Haunted San Diego offers thrills and chills

If you ever hear strange noises when you’re alone or have ever felt a cold breeze when nearby windows and doors are shut, you might not be alone.

Courtesy of Hotel Del Coronado

Step inside the history of San Diego and you will soon discover that our city is host to its own paranormal activity.

Psychics and parapsychologists have flocked to numerous sites in downtown San Diego, documenting enough spooky appearances and disturbances to scare even the most level-headed person.

Visitors to such sites claim to hear strange sounds, while others experience bizarre sensations that they attribute to alleged supernatural activity.

Whether or not you believe in ghosts or the paranormal, check out some of the following attractions this Halloween. They might just send chills down your spine.

The Whaley House

Located in Old Town, the Whaley House is by far San Diego’s spookiest attraction. Built in the 19th century, this Victorian-style house was once San Diego County’s seat of government, and it has a creepy history.

In the second half of the 19th century, a man named “”Yankee”” Jim Robinson was accused, under conflicting reports, of stealing a large boat. Although he attempted to elude the police, he was quickly caught by a civilian who took the liberty of whacking him over the head before officials threw him in jail.

Robinson received a trial, but was probably only semi-conscious during the proceedings due to his head injury. The court found him guilty in no time and ordered him hanged. However, due to a calculation error, Robinson did not die immediately. His feet touched the ground and he suffered a long, painful death.

It is believed that Robinson’s spirit still lurks in the house. Visitors report hearing sounds of heavy footsteps upstairs and recall feeling strangled while passing through the archway where Robinson was killed.

Also, the house’s original owners, Thomas and Anna Whaley, their daughter and one of her childhood friends are said to remain on the property — in spirit, at least. The smell of Thomas’ cigars and Anna’s lavender perfume linger in the rooms, and the children’s laughter can be heard.

Even Regis Philbin, who spent the night at the house in 1964, left in a bit of a nervous panic after seeing an apparition at 2:30 a.m.

The Whaley House is located at 2482 San Diego Ave. It is a museum in the Old Town San Diego State Historic State Park and is open every day except Tuesday from 10 a.m. until 4:30 p.m. Admission is $4. For more information call (619) 297-7511.

La Casa de Bandini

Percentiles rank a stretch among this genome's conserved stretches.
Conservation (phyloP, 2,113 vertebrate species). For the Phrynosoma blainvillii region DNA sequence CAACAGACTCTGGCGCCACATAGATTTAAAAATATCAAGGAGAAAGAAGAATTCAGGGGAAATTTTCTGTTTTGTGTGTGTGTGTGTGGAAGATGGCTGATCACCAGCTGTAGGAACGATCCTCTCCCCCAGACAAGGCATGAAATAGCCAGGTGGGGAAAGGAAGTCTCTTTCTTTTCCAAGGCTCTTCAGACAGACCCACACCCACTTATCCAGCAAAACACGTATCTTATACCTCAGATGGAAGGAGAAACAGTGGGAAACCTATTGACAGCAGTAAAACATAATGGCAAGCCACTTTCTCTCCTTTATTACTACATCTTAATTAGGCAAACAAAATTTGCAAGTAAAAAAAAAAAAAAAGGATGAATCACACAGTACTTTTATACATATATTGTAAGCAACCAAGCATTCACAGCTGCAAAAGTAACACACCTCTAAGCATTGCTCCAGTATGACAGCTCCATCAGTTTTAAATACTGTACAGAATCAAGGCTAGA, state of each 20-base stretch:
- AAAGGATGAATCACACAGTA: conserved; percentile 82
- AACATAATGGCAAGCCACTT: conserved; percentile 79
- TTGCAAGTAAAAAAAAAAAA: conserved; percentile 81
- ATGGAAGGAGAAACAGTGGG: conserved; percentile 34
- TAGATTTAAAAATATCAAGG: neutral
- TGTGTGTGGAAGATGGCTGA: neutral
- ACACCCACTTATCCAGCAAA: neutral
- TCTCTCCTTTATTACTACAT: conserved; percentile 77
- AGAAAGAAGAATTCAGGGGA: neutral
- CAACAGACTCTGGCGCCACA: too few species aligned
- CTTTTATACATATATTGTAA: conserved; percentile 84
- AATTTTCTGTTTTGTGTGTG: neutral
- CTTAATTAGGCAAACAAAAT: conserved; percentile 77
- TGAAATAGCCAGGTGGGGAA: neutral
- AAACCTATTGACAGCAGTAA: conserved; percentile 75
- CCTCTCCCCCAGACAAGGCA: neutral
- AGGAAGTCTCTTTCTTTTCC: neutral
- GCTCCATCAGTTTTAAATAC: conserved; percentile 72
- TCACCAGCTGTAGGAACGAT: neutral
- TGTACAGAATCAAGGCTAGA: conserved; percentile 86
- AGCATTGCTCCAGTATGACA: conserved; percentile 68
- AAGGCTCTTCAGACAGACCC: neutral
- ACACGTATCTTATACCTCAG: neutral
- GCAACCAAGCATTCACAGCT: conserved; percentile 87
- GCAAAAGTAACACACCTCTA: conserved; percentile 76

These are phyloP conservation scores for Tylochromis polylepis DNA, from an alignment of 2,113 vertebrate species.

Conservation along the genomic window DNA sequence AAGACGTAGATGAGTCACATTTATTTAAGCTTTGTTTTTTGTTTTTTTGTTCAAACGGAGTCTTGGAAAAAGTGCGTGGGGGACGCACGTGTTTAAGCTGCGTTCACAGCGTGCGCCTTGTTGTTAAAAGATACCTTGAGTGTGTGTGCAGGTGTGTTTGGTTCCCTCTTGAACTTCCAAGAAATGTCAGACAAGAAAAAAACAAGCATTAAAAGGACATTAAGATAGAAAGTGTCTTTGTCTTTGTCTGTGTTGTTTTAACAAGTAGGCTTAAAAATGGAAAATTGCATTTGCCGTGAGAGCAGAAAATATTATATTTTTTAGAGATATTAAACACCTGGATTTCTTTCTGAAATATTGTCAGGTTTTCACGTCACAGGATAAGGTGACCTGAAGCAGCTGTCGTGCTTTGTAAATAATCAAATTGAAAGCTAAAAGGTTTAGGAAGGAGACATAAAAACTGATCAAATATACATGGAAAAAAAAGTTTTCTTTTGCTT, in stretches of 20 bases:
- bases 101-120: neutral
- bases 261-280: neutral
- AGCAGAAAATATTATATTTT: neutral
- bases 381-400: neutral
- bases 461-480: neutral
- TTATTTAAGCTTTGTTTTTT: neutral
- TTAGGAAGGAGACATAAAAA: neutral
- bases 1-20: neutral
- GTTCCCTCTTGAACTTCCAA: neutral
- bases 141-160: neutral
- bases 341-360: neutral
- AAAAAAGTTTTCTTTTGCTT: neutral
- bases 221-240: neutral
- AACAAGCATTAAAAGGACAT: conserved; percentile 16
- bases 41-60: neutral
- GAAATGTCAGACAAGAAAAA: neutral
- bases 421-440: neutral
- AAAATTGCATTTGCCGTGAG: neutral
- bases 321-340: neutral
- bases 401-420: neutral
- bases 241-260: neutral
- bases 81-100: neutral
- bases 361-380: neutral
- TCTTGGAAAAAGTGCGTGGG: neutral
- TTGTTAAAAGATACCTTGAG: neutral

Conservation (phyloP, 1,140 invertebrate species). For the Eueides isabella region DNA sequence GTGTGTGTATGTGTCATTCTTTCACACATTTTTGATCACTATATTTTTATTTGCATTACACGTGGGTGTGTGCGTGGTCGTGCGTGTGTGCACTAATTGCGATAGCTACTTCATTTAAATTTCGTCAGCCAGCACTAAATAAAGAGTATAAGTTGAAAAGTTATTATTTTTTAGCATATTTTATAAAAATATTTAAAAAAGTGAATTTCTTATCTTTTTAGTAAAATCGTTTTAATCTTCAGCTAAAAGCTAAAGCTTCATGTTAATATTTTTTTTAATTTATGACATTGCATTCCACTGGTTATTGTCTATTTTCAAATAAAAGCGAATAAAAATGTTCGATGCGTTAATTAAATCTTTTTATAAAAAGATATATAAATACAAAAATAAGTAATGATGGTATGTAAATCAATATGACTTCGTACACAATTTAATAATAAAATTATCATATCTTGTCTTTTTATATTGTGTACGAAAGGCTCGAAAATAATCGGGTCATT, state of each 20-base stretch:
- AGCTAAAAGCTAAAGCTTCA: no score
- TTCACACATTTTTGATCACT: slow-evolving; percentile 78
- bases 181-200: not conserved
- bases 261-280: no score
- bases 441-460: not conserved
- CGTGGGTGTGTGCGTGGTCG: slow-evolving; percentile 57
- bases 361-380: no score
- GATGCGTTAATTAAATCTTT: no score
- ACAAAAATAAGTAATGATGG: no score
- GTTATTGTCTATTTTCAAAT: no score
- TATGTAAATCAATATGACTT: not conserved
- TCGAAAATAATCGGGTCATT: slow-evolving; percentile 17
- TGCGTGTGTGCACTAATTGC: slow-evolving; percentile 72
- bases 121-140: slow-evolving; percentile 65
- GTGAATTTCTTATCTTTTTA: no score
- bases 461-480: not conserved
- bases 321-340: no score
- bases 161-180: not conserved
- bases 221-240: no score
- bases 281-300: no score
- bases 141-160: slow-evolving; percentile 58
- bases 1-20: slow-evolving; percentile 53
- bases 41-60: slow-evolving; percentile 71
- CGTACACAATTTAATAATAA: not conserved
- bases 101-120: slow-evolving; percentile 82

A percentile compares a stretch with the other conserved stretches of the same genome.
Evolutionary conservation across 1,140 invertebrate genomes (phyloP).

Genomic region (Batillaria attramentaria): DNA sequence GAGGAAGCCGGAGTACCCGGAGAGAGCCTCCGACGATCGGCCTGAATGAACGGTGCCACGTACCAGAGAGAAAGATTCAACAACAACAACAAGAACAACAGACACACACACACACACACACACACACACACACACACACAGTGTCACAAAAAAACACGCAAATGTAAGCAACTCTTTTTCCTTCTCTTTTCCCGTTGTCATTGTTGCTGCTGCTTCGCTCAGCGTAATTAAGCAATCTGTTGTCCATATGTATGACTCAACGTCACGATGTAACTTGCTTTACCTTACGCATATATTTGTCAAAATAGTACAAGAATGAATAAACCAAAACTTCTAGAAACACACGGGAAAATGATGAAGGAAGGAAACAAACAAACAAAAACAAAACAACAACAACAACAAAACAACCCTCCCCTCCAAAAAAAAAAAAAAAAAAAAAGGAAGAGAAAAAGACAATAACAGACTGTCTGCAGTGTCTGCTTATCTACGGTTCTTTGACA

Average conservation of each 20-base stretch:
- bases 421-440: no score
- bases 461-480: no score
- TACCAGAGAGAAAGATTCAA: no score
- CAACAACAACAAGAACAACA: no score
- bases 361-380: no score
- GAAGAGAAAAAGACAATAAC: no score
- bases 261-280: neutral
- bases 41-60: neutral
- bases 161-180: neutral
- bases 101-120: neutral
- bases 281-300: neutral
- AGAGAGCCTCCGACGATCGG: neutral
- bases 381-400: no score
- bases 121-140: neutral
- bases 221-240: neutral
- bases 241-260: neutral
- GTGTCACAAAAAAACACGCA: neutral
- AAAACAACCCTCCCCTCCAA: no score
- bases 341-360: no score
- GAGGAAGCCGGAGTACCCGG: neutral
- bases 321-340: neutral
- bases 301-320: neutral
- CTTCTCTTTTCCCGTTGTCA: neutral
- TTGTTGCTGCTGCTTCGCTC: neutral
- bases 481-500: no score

Also located in Old Town is La Casa de Bandini, a beautiful adobe hacienda built in 1829 for Juan Bandini and his family. In 1850, it was converted into a hotel and it is now a Mexican restaurant.

Unfortunately, dinner out may be more than you bargained for.

Some claim that a female ghost in a long dress who glides along the balcony and through sealed doors is a permanent resident. Reports also allege that lights will turn on and off by themselves. Others hear footsteps on the wooden floor upstairs.

Casa de Bandini’s address is 2660 Calhoun St. and the phone number is (619) 297-8211. The restaurant opens at 11 a.m. Monday through Saturday and 10 a.m. Sundays.

Hotel Del Coronado

This gorgeous hotel is not exempt from its own mysterious events and paranormal activity.

Kate Morgan, a visitor at the hotel around the turn of the century, died here. The circumstances surrounding her death were never completely put to rest, leaving others to speculate about murder or suicide.

There are two rooms that are believed to be haunted: 3312 and 3502. One supposedly contains Morgan’s soul, and the other contains the soul of a hotel maid who also died under mysterious circumstances.

The Del is hard to miss if you’re in Coronado. Its address is 1500 Orange Ave. and it can be reached at (800) Hotel-Del.

La Casa de Estudillo

This adobe house in Old Town was built in 1829 for Captain Jose Maria de Estudillo. In 1910, the house was restored to feature a functioning kitchen and furnished rooms. Although La Casa de Estudillo is beautiful, it is also spooky and its history is tainted with unexplained incidents.

Visitors report feeling sudden cold spots in certain rooms and hearing faint sounds of prayer. There are also reports that a young Victorian girl wills a rocking chair to sway back and forth in a bedroom.

La Casa de Estudillo is located on Mason Street in Old Town and is open from 10 a.m. until 5 p.m. daily and is free of charge.

Whether you’re a believer or you think these reports of the paranormal are all bunk, head out this week and check it all out for yourself. It just might make your Halloween that much spookier.

Donate to The UCSD Guardian
$0
$2500
Contributed
Our Goal

Your donation will support the student journalists at University of California, San Diego. Your contribution will allow us to purchase equipment, keep printing our papers, and cover our annual website hosting costs.

More to Discover
Donate to The UCSD Guardian
$0
$2500
Contributed
Our Goal